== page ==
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FEB 2016 BOTM
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2,088 Posts
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Stand your ground
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1,102 Posts
Not loving the winglets. Bike looks promising though. Still an excellent chassis from what I have read.
 

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FEB 2016 BOTM
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2,088 Posts
Discussion Starter #3
Not loving the winglets. Bike looks promising though. Still an excellent chassis from what I have read.
The Aprilia usually scores up there every year during the super bike shoutouts. If it ain’t broke don’t fix it so I understand not updating the entire bike. Now the V4r has winglets to. And gobbs of power as well. Excited to see 2019 shootouts.
 

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Stand your ground
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1,102 Posts
What sort of longevity are the big 'Prillas getting?
I have talked to quite a few riders at the track about this. Supposedly the weak point of the motor is that it needs an early valve adjustment (talking 600-1000miles) due to them having a tendency to become tight during break in. Then another one around 5000-7000miles. After that most guys are reporting that they are bombproof and don't need any adjustments when checked at the regular service intervals. Keep in mind these are the guys who are hammering on them at the track. So if this done right they seem to be as reliable as any other sportbike.

I have looked at the RSV4 RF and the new R1 extensively. The Aprilia is obviously more expensive on the initial purchase, but it comes with stuff that I would have to buy aftermarket for the R1 (namely Ohlins suspension, upgraded brakes, and forged wheels). After all the mods are factored in the two bikes are about the same purchase price for me. The Aprilia needs about 2k in maintenance costs built into the budget on the front end, but the Yamaha is about 1k per year more expensive to insure (that blew me away). So long term the Aprilia looks like the better bike for me. We shall see.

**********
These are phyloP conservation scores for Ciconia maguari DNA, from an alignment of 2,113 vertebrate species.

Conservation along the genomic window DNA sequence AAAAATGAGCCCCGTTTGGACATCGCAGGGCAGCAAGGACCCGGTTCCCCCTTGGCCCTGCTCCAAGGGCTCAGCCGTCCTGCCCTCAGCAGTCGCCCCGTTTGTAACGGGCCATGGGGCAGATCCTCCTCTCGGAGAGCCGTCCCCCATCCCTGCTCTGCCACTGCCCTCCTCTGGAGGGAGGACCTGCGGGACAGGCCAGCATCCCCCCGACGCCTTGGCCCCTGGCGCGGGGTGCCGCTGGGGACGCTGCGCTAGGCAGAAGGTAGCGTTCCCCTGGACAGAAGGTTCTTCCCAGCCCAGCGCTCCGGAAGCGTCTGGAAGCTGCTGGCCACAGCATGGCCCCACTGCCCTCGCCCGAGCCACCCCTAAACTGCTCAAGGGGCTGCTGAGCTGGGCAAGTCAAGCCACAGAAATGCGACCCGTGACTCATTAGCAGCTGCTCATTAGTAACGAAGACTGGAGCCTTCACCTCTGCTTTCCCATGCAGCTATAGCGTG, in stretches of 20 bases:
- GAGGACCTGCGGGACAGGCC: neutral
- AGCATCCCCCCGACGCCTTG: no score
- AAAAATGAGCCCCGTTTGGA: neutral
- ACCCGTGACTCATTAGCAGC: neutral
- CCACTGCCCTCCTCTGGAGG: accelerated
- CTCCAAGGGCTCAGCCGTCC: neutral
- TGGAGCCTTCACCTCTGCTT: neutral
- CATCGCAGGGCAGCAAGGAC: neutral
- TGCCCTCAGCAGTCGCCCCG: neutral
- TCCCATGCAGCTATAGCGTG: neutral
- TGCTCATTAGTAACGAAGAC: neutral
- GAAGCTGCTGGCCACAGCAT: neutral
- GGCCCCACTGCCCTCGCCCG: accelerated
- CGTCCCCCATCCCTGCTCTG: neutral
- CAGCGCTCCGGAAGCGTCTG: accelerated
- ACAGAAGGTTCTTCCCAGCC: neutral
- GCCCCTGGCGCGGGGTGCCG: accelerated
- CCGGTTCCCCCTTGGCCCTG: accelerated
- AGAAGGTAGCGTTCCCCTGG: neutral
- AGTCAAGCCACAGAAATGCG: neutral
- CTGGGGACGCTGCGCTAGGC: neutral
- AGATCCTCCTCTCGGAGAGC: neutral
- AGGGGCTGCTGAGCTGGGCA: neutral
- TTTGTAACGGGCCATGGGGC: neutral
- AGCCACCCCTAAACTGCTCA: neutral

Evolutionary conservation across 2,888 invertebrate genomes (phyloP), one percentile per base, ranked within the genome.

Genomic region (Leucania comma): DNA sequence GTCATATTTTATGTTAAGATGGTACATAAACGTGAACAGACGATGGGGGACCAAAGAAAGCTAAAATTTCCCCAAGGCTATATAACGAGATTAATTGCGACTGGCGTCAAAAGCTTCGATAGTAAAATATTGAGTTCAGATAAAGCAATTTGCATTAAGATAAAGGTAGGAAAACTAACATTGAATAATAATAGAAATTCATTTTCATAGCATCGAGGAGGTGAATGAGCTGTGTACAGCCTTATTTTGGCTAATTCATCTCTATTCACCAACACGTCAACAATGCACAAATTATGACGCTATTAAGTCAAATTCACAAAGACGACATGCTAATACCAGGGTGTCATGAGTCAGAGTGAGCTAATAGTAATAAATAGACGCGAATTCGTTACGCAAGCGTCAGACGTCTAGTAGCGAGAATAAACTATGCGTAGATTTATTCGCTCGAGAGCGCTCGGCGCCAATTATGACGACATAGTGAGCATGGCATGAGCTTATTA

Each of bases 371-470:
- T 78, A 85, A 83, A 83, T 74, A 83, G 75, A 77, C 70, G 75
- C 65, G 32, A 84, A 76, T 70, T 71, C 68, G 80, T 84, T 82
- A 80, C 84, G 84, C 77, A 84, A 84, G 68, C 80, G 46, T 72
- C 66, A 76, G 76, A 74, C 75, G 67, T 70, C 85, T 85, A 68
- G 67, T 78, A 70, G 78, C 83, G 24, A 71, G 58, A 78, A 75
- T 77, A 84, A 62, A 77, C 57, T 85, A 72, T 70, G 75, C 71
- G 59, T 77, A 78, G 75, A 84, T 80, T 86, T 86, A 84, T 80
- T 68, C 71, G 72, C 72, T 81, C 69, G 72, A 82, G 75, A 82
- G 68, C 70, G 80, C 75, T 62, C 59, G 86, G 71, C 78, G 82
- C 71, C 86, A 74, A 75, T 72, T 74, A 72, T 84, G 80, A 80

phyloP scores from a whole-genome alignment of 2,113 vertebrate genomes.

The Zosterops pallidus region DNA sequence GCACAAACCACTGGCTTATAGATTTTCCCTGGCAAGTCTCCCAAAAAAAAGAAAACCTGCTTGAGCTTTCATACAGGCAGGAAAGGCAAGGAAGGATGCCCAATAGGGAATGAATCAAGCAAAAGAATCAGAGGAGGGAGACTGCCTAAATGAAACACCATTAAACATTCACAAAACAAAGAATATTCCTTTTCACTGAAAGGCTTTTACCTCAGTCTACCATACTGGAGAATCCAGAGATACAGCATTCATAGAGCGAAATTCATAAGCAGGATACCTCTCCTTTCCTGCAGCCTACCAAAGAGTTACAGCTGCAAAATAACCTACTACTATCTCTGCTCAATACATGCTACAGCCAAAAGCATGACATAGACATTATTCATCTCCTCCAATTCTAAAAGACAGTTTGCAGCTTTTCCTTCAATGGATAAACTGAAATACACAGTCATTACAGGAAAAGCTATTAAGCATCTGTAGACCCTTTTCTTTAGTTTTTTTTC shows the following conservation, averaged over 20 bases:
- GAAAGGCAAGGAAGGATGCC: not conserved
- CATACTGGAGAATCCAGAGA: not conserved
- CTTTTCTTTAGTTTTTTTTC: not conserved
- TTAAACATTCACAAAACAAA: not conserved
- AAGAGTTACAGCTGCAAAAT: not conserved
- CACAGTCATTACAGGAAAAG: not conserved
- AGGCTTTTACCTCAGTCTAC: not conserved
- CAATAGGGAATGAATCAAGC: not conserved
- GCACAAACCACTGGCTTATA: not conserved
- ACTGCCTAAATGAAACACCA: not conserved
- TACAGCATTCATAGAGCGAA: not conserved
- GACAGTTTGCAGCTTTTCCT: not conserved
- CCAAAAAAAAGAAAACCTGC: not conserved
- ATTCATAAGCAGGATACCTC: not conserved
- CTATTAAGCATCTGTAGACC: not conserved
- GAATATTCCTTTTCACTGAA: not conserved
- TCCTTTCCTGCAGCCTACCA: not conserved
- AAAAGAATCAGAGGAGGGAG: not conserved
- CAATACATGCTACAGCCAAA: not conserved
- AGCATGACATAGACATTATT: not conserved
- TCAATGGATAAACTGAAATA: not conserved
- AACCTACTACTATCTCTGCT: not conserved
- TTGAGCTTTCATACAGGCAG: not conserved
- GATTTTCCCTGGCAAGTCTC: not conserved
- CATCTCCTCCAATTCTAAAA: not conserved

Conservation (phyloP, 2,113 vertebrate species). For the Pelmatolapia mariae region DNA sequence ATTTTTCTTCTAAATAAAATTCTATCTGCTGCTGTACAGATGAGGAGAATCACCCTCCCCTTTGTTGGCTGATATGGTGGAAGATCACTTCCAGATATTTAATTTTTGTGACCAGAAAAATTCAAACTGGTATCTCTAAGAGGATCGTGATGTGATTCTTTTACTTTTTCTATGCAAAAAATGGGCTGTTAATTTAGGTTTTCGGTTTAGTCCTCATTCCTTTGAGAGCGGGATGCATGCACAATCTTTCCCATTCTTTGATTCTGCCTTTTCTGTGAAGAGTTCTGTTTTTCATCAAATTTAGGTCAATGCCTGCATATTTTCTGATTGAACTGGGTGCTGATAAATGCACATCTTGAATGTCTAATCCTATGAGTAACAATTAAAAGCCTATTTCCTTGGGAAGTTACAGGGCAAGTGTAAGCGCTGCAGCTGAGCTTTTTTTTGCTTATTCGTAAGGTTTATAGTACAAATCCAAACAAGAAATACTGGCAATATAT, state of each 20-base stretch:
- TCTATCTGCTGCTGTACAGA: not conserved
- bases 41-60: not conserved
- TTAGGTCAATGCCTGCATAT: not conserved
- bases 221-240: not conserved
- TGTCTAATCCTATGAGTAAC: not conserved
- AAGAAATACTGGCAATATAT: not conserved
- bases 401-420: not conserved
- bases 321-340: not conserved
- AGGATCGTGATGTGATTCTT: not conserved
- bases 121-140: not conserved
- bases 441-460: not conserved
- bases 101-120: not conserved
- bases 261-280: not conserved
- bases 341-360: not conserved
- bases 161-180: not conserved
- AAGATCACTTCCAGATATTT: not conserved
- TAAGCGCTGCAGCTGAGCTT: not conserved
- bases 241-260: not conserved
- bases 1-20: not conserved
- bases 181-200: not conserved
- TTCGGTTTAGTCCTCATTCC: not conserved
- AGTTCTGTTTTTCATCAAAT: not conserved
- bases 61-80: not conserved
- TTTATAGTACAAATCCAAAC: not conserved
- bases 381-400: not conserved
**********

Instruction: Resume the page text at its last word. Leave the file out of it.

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170 Posts
I have talked to quite a few riders at the track about this. Supposedly the weak point of the motor is that it needs an early valve adjustment (talking 600-1000miles) due to them having a tendency to become tight during break in. Then another one around 5000-7000miles. After that most guys are reporting that they are bombproof and don't need any adjustments when checked at the regular service intervals. Keep in mind these are the guys who are hammering on them at the track. So if this done right they seem to be as reliable as any other sportbike.

I have looked at the RSV4 RF and the new R1 extensively. The Aprilia is obviously more expensive on the initial purchase, but it comes with stuff that I would have to buy aftermarket for the R1 (namely Ohlins suspension, upgraded brakes, and forged wheels). After all the mods are factored in the two bikes are about the same purchase price for me. The Aprilia needs about 2k in maintenance costs built into the budget on the front end, but the Yamaha is about 1k per year more expensive to insure (that blew me away). So long term the Aprilia looks like the better bike for me. We shall see.
I appreciate you took the time to factor in insurance and maintenance.
 

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1,180 Posts
Not loving the winglets. Bike looks promising though. Still an excellent chassis from what I have read.
I'm not digging the winglets either. But at least they don't have those graphics like the 2016-2018 models. Sort of killed it for me.
 

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Can't Spell
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338 Posts
If I had the money I'd already own a RSV4. Sooooo beautiful. Well, except for the new one. Looks like crap compared to this version.
 

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